Feeding the trolls

by Susan Getgood on October 12, 2007 · 2 comments

in Blogging,Fake/Fictional Blogs,Gender

This week, events in two blog circles in which I travel drew the trolls out from under their bridges: the League of Maternal Justice’s BreastFest and the "retirement" of a PR blog character whose public face was attractive but who was best known for its ill-spirited, trollish attacks on other bloggers.

When a topic is controversial, even if only mildly so, the trolls are inevitable.  What do you do when they show up in your place or in your face?

The safest and sanest approach is to ignore them.

That’s why I don’t feed the trolls. Sure, I’ve had them here from time to time, but  lack of sustenance leads them to go elsewhere for their jollies. I don’t respond here, and if they attack in the comments on other blogs or Web sites, I ignore them there.  It’s hard, especially when they get personal, as they always do. But the child’s nursery rhyme is true: sticks and stones may break my bones but names will never hurt me.

Dealing with the trolls was particularly hard for some of the women actively engaged in the breastfeeding debate. The act and the decision itself are so highly personal, and  it didn’t take long for the trolls to get offensive.  But remember: the troll is the one with the problem. Not you.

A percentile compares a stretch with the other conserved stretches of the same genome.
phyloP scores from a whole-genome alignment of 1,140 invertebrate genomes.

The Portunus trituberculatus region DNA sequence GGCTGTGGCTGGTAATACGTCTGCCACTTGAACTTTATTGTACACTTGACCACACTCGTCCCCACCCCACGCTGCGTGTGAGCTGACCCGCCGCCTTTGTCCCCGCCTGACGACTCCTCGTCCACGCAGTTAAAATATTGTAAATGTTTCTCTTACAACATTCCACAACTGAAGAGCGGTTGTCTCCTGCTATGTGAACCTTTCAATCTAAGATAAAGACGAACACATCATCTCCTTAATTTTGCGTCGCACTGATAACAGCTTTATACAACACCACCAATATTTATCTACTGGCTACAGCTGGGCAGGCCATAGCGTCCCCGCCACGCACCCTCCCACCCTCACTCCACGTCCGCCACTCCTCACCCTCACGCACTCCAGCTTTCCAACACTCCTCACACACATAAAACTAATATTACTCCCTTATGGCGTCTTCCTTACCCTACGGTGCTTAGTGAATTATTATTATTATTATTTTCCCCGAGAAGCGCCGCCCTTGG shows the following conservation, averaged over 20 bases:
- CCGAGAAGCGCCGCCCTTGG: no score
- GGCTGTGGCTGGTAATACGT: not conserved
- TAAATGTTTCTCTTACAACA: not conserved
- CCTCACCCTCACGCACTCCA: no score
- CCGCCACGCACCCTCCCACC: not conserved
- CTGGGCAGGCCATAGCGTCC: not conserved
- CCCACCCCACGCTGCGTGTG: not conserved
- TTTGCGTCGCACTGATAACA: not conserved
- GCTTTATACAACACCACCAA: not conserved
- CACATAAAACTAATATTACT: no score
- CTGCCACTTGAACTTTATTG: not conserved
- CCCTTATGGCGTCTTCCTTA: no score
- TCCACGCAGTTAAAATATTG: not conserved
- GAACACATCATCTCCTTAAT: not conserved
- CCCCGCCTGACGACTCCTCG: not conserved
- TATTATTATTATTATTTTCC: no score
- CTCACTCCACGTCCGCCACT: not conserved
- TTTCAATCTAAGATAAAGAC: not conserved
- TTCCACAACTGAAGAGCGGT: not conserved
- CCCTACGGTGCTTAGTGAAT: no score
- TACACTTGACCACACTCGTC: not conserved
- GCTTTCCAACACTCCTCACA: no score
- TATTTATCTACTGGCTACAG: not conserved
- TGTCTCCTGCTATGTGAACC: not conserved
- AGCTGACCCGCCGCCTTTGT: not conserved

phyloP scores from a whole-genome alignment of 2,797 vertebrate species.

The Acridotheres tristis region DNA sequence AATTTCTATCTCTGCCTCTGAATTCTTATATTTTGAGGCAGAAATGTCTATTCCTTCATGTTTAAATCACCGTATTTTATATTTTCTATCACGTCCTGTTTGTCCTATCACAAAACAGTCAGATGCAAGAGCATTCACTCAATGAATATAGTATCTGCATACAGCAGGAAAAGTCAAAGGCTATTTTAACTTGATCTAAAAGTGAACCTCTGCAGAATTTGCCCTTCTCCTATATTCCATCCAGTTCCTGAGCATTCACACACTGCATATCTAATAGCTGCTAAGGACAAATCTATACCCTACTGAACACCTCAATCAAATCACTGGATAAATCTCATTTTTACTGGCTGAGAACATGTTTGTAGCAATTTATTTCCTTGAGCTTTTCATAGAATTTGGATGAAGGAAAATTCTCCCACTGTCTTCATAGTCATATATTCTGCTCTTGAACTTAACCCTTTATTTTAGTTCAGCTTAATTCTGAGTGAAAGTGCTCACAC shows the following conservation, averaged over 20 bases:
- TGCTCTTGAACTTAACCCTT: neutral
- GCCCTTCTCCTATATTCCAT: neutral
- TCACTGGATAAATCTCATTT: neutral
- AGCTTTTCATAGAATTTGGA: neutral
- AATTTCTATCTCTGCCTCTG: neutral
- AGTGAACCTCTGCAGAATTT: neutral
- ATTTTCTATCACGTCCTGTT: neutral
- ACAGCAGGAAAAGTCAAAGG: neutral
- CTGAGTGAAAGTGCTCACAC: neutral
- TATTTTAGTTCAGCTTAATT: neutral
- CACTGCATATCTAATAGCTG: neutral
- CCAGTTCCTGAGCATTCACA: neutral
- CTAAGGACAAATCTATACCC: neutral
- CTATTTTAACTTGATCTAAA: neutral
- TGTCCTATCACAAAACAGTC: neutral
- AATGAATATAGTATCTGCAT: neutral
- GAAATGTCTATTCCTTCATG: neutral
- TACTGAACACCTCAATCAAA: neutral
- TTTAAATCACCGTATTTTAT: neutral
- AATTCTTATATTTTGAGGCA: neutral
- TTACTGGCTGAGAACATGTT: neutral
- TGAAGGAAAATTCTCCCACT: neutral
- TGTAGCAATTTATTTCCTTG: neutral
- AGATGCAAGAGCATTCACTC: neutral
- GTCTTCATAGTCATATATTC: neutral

If a troll or two turns up here as a result of this post, I’ll ignore them. But unless a comment  is obscene or libelous, I won’t delete it. I stand by my words. Let them stand by theirs.

Some folks take a different approach. They bait the troll, on the theory that a troll’s arguments are so ridiculous, the troll will end up proving the initial point it is attacking. This can be successful, but you have to have a really strong stomach. Because a troll is not rational. No matter how logical your argument, it will never penetrate the troll’s generally thick skull. You will never convince him. Or her.

But maybe, just maybe, proponents of this approach argue,  if you can stay the course, the weird non-logic, personal attacks and ramblings of the troll, as compared to your logical, reasoned arguments, will convert a few folks on the fence. And of course, initially there is an adrenaline rush from building your argument to beat the troll.

The rush doesn’t last, the troll will get ugly, and the chances of changing anyone’s mind this way are pretty slim. So, think hard before troll-baiting. Because it is going to hurt.

As for the late, not lamented blog character, Robert French’s "eulogy" for the not-so-dearly departed says it best. 

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